+ Watch ULTA
on My Watchlist
Goldman Sachs likes it, PEG is a reasonable 1.2-1.3, P/E is below peers, and the company's e-commerce side is looking promising. Plus, let's be honest, every woman loves this place.
Every woman I know loves, shops at, and spends money at Ulta. The strong popularity of this cosmetics store will pay off, especially since it's the only pure-play chain in the makeup industry.
Price has come down to my range
I'm following MDP pick on this one.
Bottomed out. Forward P/E of 22 is too low for a growth company in this stage. Bump on the road = opportunity.
I am not an expert in this business, but the last earnings report was nothing to scoff at. Operating cash flow has increased to $100.13 million so far this year, compared to $77.46 million at the same time last year. Earnings have increased over 22% this year as well, accompanied by a 23.3% increase in revenue. The company has no debt, with $240.92 million in cash. Mary Dillon, the company's new CEO appointed in June, strikes me as a competent leader focused on attracting new customers and building customer loyalty. The company now has 664 stores in the U.S. after opening 55 in the most recent quarter. So far in 2013 the same-store sales have increased 7.3%.Ulta Salon has the financial strength to endure short-term hiccups. Boo hoo for analysts and short-term traders who are disappointed with the results of one quarter (and short-term projections based on a tough retail environment). The company's store growth, comps growth, and cash flow/earnings generation help me see this recent drop as a great opportunity to rate this as a long-term outperform. The P/E is hovering around 31, providing an opportunity to pick up a growth company at a reasonable price. I don't know a whole lot about the business, but will be looking into it more. So far I like what I see: a quality growth company getting unnecessarily beat up by a short-sighted market.Outperform.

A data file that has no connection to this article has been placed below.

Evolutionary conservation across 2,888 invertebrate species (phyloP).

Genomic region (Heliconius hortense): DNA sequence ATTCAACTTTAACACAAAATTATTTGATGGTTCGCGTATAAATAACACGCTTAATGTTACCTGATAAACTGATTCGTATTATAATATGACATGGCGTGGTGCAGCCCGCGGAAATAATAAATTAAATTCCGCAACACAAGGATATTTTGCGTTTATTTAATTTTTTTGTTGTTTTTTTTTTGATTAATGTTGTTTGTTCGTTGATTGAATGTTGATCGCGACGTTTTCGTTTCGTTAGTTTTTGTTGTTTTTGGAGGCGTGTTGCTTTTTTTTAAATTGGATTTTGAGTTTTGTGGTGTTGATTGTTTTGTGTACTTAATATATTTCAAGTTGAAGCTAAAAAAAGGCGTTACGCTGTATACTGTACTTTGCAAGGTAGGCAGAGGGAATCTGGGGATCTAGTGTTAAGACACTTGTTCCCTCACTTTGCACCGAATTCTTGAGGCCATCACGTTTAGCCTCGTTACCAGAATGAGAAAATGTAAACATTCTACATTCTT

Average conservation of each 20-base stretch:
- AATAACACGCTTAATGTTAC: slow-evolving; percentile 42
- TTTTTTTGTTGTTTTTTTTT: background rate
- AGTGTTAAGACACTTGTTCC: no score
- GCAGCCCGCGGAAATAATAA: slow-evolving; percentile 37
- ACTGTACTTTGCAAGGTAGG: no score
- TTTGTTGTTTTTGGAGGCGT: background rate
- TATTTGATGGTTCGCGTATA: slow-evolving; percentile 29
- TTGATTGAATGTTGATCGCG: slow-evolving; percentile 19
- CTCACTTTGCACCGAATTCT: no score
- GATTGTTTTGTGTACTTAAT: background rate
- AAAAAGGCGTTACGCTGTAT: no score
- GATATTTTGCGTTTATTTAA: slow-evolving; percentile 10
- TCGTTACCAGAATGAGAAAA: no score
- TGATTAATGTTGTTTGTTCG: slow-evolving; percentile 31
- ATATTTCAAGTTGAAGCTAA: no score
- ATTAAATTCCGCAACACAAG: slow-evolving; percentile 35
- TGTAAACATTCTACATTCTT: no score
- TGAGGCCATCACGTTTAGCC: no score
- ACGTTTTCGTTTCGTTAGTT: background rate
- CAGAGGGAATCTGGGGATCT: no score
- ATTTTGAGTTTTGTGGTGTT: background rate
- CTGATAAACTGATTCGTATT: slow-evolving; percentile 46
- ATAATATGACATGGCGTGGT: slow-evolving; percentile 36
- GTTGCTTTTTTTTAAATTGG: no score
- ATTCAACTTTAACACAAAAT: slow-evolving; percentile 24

Too big a drop after news from this quarter & re next.
Getting in on a hard pullback. They forecasted estimates below consensus for the holidays, saying promotion are to blame. My guess is more reports like this will be heard come Q4 results. I plan on buying many of my favorites as they get hit on short term noise. This one should still be a long term winner.
Ulta offers a combination of convenience, variety, and customer service in an off-mall format that lets busy customers get in and out quickly. It is only partway through its planned store buildout and its online sales are growing, which means gains ahead.
It is candy store for women. They have a great rewards program and frequent sales. They carry great product lines in one convenient area, appeal to all age groups, have fairly well trained sales staff, the stores are well staffes at all times. It's Nirvana for womens who wear make-up.
beaten down because of CEO exit.